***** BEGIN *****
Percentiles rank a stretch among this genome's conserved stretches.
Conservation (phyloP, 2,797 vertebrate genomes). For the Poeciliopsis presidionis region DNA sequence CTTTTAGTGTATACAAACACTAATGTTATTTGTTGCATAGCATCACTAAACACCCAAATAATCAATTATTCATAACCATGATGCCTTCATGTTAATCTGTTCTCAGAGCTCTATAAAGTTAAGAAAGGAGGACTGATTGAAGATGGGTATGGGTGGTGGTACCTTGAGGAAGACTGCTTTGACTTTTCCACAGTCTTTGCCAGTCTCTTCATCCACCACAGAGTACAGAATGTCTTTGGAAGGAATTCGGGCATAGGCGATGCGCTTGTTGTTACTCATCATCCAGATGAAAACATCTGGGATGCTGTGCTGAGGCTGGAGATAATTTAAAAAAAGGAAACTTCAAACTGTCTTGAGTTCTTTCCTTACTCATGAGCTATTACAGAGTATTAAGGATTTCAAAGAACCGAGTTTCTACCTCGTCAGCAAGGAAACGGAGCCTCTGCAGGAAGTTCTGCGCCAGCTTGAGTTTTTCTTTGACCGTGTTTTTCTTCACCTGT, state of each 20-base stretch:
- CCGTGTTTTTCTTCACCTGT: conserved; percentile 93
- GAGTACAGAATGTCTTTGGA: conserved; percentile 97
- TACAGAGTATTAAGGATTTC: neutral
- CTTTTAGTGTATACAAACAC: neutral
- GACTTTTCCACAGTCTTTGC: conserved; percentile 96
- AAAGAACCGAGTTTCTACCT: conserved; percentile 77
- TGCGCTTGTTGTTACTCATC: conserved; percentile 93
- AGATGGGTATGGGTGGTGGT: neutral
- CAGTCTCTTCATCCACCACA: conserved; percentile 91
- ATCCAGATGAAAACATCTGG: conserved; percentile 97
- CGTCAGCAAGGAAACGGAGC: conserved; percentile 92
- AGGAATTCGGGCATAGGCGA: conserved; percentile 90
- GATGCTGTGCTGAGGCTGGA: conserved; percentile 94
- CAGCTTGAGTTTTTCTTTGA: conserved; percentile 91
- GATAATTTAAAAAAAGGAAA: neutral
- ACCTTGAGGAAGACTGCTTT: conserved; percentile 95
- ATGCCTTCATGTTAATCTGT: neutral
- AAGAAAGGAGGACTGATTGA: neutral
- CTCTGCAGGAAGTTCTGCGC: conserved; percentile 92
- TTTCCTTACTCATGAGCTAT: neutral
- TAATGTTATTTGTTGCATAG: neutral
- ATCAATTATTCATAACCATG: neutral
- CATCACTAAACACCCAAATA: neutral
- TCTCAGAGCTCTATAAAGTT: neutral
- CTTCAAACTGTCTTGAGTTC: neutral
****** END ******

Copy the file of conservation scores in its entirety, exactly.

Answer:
Percentiles rank a stretch among this genome's conserved stretches.
Conservation (phyloP, 2,797 vertebrate genomes). For the Poeciliopsis presidionis region DNA sequence CTTTTAGTGTATACAAACACTAATGTTATTTGTTGCATAGCATCACTAAACACCCAAATAATCAATTATTCATAACCATGATGCCTTCATGTTAATCTGTTCTCAGAGCTCTATAAAGTTAAGAAAGGAGGACTGATTGAAGATGGGTATGGGTGGTGGTACCTTGAGGAAGACTGCTTTGACTTTTCCACAGTCTTTGCCAGTCTCTTCATCCACCACAGAGTACAGAATGTCTTTGGAAGGAATTCGGGCATAGGCGATGCGCTTGTTGTTACTCATCATCCAGATGAAAACATCTGGGATGCTGTGCTGAGGCTGGAGATAATTTAAAAAAAGGAAACTTCAAACTGTCTTGAGTTCTTTCCTTACTCATGAGCTATTACAGAGTATTAAGGATTTCAAAGAACCGAGTTTCTACCTCGTCAGCAAGGAAACGGAGCCTCTGCAGGAAGTTCTGCGCCAGCTTGAGTTTTTCTTTGACCGTGTTTTTCTTCACCTGT, state of each 20-base stretch:
- CCGTGTTTTTCTTCACCTGT: conserved; percentile 93
- GAGTACAGAATGTCTTTGGA: conserved; percentile 97
- TACAGAGTATTAAGGATTTC: neutral
- CTTTTAGTGTATACAAACAC: neutral
- GACTTTTCCACAGTCTTTGC: conserved; percentile 96
- AAAGAACCGAGTTTCTACCT: conserved; percentile 77
- TGCGCTTGTTGTTACTCATC: conserved; percentile 93
- AGATGGGTATGGGTGGTGGT: neutral
- CAGTCTCTTCATCCACCACA: conserved; percentile 91
- ATCCAGATGAAAACATCTGG: conserved; percentile 97
- CGTCAGCAAGGAAACGGAGC: conserved; percentile 92
- AGGAATTCGGGCATAGGCGA: conserved; percentile 90
- GATGCTGTGCTGAGGCTGGA: conserved; percentile 94
- CAGCTTGAGTTTTTCTTTGA: conserved; percentile 91
- GATAATTTAAAAAAAGGAAA: neutral
- ACCTTGAGGAAGACTGCTTT: conserved; percentile 95
- ATGCCTTCATGTTAATCTGT: neutral
- AAGAAAGGAGGACTGATTGA: neutral
- CTCTGCAGGAAGTTCTGCGC: conserved; percentile 92
- TTTCCTTACTCATGAGCTAT: neutral
- TAATGTTATTTGTTGCATAG: neutral
- ATCAATTATTCATAACCATG: neutral
- CATCACTAAACACCCAAATA: neutral
- TCTCAGAGCTCTATAAAGTT: neutral
- CTTCAAACTGTCTTGAGTTC: neutral